The average moderator will start a meeting by saying 'welcome', followed by an overview of proceedings and program. This misses the point of a great opening completely!
The first moments of any meeting are crucial en should therefor be designed with care. In the first minutes (or even seconds) you do the coding for the entire event and you mould the group into a temporary tribe.
When composing an opening, there's a few things to consider.
CodingWhat will be the unwritten rules of this conference? Without actually telling people what they are, the first few minutes are crucial in getting them in the right mood. So if you want them to be interactive, creative, sharing & caring or whatever, this is the moment to show them.
ConceptHave people listen to a series of opening statements and participants will, subconsciously, immediate paint a picture of the proceedings for the rest of the day: sit and listen. This means that if you want them to interact for instance, you need to start with that. The same goes for any concept that you may have chosen: playful, explorative or aiming for debate. You need to set the scene, right from the start (other them by telling them, while going through the schedule).
ContextParticipants have a need to understand the why of things. And again, the idea is nót to tell them, but to show them. So design an opening that will get them into the right context.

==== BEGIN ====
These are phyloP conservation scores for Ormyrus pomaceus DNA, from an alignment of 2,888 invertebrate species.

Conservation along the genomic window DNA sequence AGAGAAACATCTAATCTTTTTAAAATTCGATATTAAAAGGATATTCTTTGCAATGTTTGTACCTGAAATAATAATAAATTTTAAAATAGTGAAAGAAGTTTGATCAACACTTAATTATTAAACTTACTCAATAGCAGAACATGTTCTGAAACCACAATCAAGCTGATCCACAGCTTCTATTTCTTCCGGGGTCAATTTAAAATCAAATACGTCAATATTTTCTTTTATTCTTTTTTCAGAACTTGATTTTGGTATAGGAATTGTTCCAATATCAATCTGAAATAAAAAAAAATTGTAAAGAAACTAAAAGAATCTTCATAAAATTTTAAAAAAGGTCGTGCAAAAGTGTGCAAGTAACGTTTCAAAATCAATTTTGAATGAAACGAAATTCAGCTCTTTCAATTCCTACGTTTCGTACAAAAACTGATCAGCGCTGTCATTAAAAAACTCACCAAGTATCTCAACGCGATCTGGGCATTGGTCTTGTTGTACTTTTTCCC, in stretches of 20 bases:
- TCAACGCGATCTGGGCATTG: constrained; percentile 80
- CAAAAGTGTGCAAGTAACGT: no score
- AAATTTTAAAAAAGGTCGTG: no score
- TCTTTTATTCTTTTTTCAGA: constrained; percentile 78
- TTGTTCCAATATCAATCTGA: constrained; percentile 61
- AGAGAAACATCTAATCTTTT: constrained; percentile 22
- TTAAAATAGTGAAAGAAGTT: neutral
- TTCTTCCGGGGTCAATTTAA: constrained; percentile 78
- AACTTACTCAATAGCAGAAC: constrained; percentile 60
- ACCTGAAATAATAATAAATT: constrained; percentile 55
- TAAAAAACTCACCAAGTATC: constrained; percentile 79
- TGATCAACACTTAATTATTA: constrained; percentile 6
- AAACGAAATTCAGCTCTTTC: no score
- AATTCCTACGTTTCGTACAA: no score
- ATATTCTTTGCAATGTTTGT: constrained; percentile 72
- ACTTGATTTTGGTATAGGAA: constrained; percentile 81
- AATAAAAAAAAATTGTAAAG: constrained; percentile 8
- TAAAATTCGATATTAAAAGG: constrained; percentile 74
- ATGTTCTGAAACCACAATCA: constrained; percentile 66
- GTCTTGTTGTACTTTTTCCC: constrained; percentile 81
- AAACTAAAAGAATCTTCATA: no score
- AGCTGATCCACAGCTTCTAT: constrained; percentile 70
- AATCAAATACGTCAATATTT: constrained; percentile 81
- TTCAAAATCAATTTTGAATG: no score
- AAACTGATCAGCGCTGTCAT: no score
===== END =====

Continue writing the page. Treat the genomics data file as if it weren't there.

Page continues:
Tone, pace & styleAs a moderator, you need to make a conscious choice: how will I adress the audience? Will I be serious or lighthearted, fast-paced or laid back, present or modest. By making this choice, you will lay the foundation for your relation with the participants.But note: as in any relation, your behavior may have to change situation-by-situation. I mean: you won't be friendly to your toddler 100% of the time, will you? At least, not when you want it to learn something. So basically you need to recalibrate for every new element in the program.
The Red LineIn many cases, an event becomes more effective, when there's a red line. Often, this can be a returning assigment to all partcipants, helping them structure learnings and translate them to their daily reality. Apart from putting in the effort to thouroughly design this part, you need to introduce it early in the program. This - again - is about coding.
ConclusionThe welcome is often underrated and may seem futile. But be aware, if you start of poorly, it will have an exponential negative effect on the outcome of the meeting.
Jan-Jaap In der Maur
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